Neuroethics and the Ethical Parity Principle

Neuroethics 7 (3):317-325 (2014)

Authors
Joseph DeMarco
Cleveland State University
Abstract
Neil Levy offers the most prominent moral principles that are specifically and exclusively designed to apply to neuroethics. His two closely related principles, labeled as versions of the ethical parity principle , are intended to resolve moral concerns about neurological modification and enhancement [1]. Though EPP is appealing and potentially illuminating, we reject the first version and substantially modify the second. Since his first principle, called EPP , is dependent on the contention that the mind literally extends into external props such as paper notebooks and electronic devices, we begin with an examination of the extended mind hypothesis and its use in Levy’s EPP . We argue against reliance on EMH as support for EPP . We turn to his second principle, EPP , which is not dependent on EMH but is tied to the acceptable claim that the mind is embedded in, because dependent on, external props. As a result of our critique of EPP , we develop a modified version of EPP , which we argue is more acceptable than Levy’s principle. Finally, we evaluate the applicability of our version of EPP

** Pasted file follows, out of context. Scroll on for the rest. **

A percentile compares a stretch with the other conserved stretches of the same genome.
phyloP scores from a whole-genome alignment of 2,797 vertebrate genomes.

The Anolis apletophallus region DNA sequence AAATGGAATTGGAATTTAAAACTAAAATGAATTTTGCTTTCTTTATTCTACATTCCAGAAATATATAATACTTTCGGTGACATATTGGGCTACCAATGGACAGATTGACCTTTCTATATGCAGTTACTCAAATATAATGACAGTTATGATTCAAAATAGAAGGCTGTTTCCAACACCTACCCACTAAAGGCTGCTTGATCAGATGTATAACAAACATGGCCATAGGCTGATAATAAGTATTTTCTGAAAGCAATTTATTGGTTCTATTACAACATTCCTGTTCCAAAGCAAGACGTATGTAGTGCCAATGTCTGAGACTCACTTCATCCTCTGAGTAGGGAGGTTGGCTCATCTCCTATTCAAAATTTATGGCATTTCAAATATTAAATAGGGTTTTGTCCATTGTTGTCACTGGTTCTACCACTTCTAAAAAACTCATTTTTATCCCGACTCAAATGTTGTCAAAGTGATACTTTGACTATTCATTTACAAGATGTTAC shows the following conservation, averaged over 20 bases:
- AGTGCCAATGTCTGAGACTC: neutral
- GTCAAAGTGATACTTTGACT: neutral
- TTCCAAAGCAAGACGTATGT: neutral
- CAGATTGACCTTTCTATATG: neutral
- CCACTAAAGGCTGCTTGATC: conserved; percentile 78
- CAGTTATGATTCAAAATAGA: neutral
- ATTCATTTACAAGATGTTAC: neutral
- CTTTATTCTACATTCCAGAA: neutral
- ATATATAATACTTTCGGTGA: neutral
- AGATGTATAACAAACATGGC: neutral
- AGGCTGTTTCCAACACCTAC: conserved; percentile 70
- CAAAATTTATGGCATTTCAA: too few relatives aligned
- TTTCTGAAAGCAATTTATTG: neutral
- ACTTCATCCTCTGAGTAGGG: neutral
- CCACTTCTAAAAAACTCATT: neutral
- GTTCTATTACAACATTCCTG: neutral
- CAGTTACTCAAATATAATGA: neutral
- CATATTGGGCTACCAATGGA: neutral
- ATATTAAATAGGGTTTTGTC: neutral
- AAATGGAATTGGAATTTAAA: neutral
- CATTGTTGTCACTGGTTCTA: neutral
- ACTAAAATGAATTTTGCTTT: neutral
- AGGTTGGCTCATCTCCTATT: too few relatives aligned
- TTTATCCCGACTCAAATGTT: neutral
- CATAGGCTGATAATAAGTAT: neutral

Keywords Neuroethics  Levy  Human enhancement  Bioethics  Extended mind
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DOI 10.1007/s12152-014-9211-6
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References found in this work BETA

The Extended Mind.Andy Clark & David J. Chalmers - 1998 - Analysis 58 (1):7-19.
Neuroethics: Challenges for the 21st Century.Neil Levy - 2007 - Cambridge University Press.
Loops, Constitution and Cognitive Extension.S. Orestis Palermos - 2014 - Cognitive Systems Research 27:25-41.
Extended Cognition and Functionalism.Mark Sprevak - 2009 - Journal of Philosophy 106 (9):503-527.

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Citations of this work BETA

An Evaluative Conservative Case for Biomedical Enhancement.John Danaher - 2016 - Journal of Medical Ethics 42 (9):611-618.

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Neuroethics: Ethics and the Sciences of the Mind.Neil Levy - 2009 - Philosophy Compass 4 (1):69-81.
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Introduction.Maartje Schermer & Ineke Bolt - 2009 - Neuroethics 2 (2):61-62.

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